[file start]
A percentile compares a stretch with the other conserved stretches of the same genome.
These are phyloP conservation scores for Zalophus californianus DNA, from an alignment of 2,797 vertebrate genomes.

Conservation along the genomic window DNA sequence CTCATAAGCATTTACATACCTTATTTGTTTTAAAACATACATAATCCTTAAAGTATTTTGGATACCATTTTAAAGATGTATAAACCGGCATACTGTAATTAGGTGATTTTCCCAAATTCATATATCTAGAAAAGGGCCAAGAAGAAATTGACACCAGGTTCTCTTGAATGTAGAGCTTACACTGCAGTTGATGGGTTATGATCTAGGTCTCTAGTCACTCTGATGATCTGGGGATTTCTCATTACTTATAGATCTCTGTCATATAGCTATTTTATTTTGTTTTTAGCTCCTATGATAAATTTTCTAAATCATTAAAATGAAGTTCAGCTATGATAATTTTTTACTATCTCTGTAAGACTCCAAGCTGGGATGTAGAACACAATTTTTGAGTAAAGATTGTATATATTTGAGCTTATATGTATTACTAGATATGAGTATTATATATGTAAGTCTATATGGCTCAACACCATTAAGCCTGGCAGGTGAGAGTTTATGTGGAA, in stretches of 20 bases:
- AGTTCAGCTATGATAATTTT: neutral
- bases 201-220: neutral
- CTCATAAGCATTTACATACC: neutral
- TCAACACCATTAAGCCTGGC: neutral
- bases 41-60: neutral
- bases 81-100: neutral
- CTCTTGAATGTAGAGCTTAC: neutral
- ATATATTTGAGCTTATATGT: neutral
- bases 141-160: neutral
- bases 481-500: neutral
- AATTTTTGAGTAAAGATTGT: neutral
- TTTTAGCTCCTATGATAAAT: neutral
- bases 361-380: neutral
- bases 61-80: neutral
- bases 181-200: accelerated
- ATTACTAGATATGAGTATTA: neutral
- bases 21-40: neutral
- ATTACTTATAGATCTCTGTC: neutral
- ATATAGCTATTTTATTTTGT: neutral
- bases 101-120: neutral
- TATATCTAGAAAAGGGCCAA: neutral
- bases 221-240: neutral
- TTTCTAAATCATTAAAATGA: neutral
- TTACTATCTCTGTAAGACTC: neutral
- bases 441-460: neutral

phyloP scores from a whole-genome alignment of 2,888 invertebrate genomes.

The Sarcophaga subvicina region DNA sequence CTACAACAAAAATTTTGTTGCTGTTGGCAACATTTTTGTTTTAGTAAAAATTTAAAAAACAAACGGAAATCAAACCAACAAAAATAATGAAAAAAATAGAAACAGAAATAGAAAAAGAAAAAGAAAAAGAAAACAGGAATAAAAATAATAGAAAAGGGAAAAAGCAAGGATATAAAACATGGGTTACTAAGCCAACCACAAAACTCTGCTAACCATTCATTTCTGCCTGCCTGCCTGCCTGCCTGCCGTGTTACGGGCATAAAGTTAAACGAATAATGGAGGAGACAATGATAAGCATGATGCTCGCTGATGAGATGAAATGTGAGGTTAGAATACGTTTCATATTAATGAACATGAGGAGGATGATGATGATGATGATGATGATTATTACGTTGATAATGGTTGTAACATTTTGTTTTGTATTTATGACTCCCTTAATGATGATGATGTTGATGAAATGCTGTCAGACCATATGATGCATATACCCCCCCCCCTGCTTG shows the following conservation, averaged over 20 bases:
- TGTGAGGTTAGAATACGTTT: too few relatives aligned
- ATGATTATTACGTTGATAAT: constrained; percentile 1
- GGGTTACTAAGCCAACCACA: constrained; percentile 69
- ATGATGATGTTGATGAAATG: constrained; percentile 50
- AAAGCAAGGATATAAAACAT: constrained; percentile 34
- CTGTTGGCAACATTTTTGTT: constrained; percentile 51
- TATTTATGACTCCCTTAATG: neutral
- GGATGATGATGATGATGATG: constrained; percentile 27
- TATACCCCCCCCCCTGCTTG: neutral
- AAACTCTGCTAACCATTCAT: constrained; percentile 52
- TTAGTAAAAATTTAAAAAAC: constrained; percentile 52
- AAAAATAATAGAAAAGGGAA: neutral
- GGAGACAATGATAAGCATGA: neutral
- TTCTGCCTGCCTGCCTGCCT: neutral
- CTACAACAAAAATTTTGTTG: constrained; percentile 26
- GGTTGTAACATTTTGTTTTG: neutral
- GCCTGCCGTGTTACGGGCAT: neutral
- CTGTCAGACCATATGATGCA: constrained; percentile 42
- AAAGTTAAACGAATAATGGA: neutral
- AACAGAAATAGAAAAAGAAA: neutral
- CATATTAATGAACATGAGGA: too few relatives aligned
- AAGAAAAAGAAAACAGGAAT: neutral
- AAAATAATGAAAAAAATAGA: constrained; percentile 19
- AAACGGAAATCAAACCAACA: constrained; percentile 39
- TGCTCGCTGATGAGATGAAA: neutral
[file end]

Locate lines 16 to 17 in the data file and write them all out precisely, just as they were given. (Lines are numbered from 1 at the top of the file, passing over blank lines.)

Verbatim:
- bases 361-380: neutral
- bases 61-80: neutral